Vacuum forming, also known as thermoforming or vacuum molding, is a procedure in which a sheet of heated plastic material is shaped a certain way. The mold used to shape the plastic material is also known as a “buck.” Vacuum forming is a type of pressure forming process, and is one of the oldest plastic forming methods. A process known as twin sheet thermoforming is a category of vacuum molding all its own. This process involves heating two separate plastic sheets and welding them together to make a hollow product.
Industries that utilize the processes of vacuum forming and pressure forming include telecommunications, cosmetics, automotive, appliance, medical, electronics, sporting goods, and food and beverage. These processes are often used in forming plastic packaging, either to preserve the products or to add an aesthetic element. There are certain applications such as making store signs for which both forming methods can be used. The vacuum forming process has several advantages: low cost for tooling, minimal start-up time, and cost efficiency in producing small to medium quantities.
Plastic packaging that fall under the category of vacuum-formed plastics are clamshells, plastic covers, plastic trays, blister packs, and vacuum packaging. The vacuum forming process is usually limited to creating products with a shallow depth. Although there is not much variety in the structure of the products, vacuum forming machinery can vary in complexity—from small, simple tabletop machines to large production machines. This makes the process exceptionally versatile.Read More…
An extensive assortment of thermoplastic materials can be used for vacuum forming. The material chosen must depend on the application for which the product will be used. One common material, polyester, is used for food pouches, beverage containers, processed meat packages, and other food containers. High-density polyethylene, or HDPE, is used for plastic bags, margarine tubes, milk bottles, cereal box liners, and detergent bottles. Although HDPE can be used for a variety of materials, it can be difficult to work with.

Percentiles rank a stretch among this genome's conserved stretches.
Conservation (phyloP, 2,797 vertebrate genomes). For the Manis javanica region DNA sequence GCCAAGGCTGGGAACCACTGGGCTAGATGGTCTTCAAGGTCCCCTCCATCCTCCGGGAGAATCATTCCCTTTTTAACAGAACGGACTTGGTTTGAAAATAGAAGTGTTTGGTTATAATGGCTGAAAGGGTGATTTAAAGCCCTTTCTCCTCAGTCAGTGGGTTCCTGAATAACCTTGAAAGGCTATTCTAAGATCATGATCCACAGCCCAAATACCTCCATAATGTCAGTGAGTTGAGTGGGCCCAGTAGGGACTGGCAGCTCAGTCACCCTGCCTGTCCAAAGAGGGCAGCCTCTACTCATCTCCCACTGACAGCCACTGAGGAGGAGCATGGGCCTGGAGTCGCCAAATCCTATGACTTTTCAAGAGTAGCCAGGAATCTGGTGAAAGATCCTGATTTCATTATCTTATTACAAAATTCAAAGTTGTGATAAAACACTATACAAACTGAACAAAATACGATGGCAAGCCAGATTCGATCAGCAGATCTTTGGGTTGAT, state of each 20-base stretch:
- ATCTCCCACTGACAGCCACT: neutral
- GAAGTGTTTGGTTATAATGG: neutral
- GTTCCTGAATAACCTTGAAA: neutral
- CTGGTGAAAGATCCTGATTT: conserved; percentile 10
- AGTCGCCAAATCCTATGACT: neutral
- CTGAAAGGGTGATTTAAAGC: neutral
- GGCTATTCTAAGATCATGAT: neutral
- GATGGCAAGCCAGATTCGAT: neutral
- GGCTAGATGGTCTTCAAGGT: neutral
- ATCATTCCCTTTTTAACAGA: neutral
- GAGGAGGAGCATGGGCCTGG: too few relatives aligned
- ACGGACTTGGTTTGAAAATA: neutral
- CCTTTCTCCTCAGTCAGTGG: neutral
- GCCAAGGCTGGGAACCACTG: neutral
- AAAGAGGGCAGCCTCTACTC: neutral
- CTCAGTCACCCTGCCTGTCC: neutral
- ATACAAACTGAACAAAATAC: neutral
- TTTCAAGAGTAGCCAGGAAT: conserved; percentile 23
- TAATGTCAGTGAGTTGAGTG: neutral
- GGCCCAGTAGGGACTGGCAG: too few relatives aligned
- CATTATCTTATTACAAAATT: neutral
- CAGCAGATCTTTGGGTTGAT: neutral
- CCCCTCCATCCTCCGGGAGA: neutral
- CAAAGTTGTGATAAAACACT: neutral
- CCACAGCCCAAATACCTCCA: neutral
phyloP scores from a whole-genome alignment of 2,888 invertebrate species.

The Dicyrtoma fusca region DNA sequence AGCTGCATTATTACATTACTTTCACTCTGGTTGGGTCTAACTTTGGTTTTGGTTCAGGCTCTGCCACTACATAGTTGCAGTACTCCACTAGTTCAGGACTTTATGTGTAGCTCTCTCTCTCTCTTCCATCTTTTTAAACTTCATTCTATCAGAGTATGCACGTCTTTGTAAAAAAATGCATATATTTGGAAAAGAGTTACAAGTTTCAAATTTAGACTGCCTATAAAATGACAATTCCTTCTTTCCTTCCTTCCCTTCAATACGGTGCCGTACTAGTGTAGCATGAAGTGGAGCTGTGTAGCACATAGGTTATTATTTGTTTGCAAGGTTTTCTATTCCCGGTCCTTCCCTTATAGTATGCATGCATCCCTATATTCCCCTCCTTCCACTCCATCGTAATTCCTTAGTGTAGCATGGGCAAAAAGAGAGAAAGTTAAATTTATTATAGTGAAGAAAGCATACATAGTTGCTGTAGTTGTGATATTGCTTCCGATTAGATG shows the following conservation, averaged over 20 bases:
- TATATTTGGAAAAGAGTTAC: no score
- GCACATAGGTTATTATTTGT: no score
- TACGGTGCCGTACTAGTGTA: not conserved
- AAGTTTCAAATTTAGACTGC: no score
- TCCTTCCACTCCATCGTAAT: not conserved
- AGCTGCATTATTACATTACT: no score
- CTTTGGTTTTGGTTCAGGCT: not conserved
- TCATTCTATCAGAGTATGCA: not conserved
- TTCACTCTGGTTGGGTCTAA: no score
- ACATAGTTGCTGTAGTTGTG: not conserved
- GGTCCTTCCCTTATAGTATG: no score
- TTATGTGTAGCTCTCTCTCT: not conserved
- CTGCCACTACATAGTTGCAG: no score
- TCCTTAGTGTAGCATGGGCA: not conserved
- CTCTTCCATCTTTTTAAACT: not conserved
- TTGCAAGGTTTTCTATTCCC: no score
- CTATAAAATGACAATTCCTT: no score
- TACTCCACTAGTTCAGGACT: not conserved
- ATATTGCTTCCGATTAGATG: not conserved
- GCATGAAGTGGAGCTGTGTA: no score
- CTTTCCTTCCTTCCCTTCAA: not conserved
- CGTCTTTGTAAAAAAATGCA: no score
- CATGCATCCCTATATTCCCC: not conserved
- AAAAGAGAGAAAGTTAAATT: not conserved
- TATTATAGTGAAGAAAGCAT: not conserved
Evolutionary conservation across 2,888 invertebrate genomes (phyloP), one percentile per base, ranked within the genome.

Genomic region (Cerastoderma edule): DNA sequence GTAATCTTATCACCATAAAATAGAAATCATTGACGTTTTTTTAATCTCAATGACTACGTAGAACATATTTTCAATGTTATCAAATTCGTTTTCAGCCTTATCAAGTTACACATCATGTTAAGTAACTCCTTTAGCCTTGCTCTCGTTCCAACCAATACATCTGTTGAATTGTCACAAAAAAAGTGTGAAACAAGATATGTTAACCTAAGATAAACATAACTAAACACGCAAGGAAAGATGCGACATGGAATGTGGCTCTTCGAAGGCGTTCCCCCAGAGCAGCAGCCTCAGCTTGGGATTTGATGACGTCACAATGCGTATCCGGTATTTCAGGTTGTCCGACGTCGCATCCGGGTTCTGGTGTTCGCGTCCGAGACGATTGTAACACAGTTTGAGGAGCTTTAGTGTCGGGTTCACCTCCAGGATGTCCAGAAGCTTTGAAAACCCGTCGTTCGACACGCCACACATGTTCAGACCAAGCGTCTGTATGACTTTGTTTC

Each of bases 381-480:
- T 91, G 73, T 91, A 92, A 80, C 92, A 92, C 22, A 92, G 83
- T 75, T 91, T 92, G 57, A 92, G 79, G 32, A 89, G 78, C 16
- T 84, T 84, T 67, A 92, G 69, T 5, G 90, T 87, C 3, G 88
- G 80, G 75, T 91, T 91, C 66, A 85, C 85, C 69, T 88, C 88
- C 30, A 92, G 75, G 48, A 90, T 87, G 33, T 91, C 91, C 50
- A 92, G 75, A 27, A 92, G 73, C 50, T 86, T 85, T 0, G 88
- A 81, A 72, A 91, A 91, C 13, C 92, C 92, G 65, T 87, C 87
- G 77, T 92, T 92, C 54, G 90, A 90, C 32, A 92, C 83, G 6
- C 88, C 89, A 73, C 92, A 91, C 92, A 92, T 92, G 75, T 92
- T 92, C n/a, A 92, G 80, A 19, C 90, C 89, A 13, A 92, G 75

Low-density polyethylene, or LDPE, can be difficult to work with as well, but is still the material of choice for a variety of products such as squeezable food bottles, plastic bags, shrink wrap, and garment bags. Polypropylene can be used to create medicine bottles, container caps, and yogurt containers. Polystyrene (PS) is commonly utilized for plastic silverware, fast food trays, egg cartons, and CD cases. Additional materials that can be used in the vacuum forming process include acrylonitrile-butadiene-styrene (ABS), acrylics, polycarbonate and a PVC-based thermoplastic known as Kydex.
Plastic packaging can fall under three main categories: blister packs, clamshells, and plastic trays. The first category, blister packs, can be used to define several types of plastic packaging. This type of packaging is used in the pharmaceutical industry for unit-dose packaging for capsules and tablets. Blister packs can provide protection and resistance to tampering, which can fulfill shelf life requirements for some applications.
Clamshell packs can greatly differ from blister packs. Once difference is that clamshells refer to a specific design of container. A clamshell consists of two halves of a plastic shell which are connected by a hinge and encapsulates an item. Clamshell packaging is specifically designed to hold items securely, and are thus made more difficult to open by hand. Some clamshell containers require tools such as a knife or a pair of scissors to open.
Plastic trays are also known as blister trays, are containers that are shallow, have slightly raised edges, and are shaped like a flat sheet. Plastic storage trays and plastic food trays are the most common types. The primary function of a vacuum formed plastic tray is to display, carry, or hold items such as glass or food.
What sets vacuum packaging apart from other types of packaging is that it is both a type and a method. Vacuum-formed packaging is a method utilized if products must be stored without exposure to air,. Such products include airtight water bottles or airtight food packs. A vacuum environment is utilized to remove oxygen from a vacuum pack, thus preserving the product.
Another widely used vacuum forming process involves feeding a plastic sheet from an extruder or roll into a set of chains. These chains feature spikes that puncture the sheet, and the guiding chains move the sheet into an oven to achieve a certain temperature. Next, the heated sheet is moved into a form station. Within the form station, the sheet is enclosed between a mating mold and a pressure box. The form station utilizes a vacuum to make the space airtight, using ventilation holes that are connected to vacuum lines. The plastic sheet is pulled into a recessed mold, or a female mold, forcing the pliable plastic sheet to take the shape of the mold.
Next, a sudden blast of reverse air pressure may be utilized to eliminate the vacuum and help to eject the plastic out of the mold. Once the plastic is removed, the sheet that contained the formed plastic is trimmed at a trim station or a trim press. Another process that is similar to pressure forming is the plastic thermoforming process. Both procedures use air pressure and a vacuum environment to make the sheet tighten around the mold. As a result, the vacuum formed process can create intricately detailed products.